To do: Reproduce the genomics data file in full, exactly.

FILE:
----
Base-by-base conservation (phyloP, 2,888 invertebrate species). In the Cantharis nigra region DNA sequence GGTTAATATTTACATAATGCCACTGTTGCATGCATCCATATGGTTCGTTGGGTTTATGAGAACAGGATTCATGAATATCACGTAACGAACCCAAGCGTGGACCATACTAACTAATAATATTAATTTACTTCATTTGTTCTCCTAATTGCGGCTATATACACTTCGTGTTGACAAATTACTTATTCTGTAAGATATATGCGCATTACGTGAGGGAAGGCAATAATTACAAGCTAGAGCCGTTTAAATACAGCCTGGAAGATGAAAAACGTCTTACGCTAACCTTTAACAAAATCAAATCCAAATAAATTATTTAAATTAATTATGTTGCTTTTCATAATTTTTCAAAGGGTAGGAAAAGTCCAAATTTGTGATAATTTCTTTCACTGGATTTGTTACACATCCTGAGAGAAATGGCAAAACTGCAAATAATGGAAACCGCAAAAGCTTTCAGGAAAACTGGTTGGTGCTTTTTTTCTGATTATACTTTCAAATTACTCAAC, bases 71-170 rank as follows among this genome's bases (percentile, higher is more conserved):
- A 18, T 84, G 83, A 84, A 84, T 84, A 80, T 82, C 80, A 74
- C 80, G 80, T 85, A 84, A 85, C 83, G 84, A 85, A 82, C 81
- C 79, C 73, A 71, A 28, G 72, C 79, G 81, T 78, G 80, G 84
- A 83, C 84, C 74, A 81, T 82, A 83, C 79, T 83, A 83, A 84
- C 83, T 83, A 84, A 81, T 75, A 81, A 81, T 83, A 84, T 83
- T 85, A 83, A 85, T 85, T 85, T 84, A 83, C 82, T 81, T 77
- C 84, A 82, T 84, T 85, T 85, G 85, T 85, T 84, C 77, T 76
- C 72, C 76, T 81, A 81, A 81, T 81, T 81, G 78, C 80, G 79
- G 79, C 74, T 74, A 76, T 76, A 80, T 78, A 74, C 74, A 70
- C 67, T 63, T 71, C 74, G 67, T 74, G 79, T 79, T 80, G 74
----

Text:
Base-by-base conservation (phyloP, 2,888 invertebrate species). In the Cantharis nigra region DNA sequence GGTTAATATTTACATAATGCCACTGTTGCATGCATCCATATGGTTCGTTGGGTTTATGAGAACAGGATTCATGAATATCACGTAACGAACCCAAGCGTGGACCATACTAACTAATAATATTAATTTACTTCATTTGTTCTCCTAATTGCGGCTATATACACTTCGTGTTGACAAATTACTTATTCTGTAAGATATATGCGCATTACGTGAGGGAAGGCAATAATTACAAGCTAGAGCCGTTTAAATACAGCCTGGAAGATGAAAAACGTCTTACGCTAACCTTTAACAAAATCAAATCCAAATAAATTATTTAAATTAATTATGTTGCTTTTCATAATTTTTCAAAGGGTAGGAAAAGTCCAAATTTGTGATAATTTCTTTCACTGGATTTGTTACACATCCTGAGAGAAATGGCAAAACTGCAAATAATGGAAACCGCAAAAGCTTTCAGGAAAACTGGTTGGTGCTTTTTTTCTGATTATACTTTCAAATTACTCAAC, bases 71-170 rank as follows among this genome's bases (percentile, higher is more conserved):
- A 18, T 84, G 83, A 84, A 84, T 84, A 80, T 82, C 80, A 74
- C 80, G 80, T 85, A 84, A 85, C 83, G 84, A 85, A 82, C 81
- C 79, C 73, A 71, A 28, G 72, C 79, G 81, T 78, G 80, G 84
- A 83, C 84, C 74, A 81, T 82, A 83, C 79, T 83, A 83, A 84
- C 83, T 83, A 84, A 81, T 75, A 81, A 81, T 83, A 84, T 83
- T 85, A 83, A 85, T 85, T 85, T 84, A 83, C 82, T 81, T 77
- C 84, A 82, T 84, T 85, T 85, G 85, T 85, T 84, C 77, T 76
- C 72, C 76, T 81, A 81, A 81, T 81, T 81, G 78, C 80, G 79
- G 79, C 74, T 74, A 76, T 76, A 80, T 78, A 74, C 74, A 70
- C 67, T 63, T 71, C 74, G 67, T 74, G 79, T 79, T 80, G 74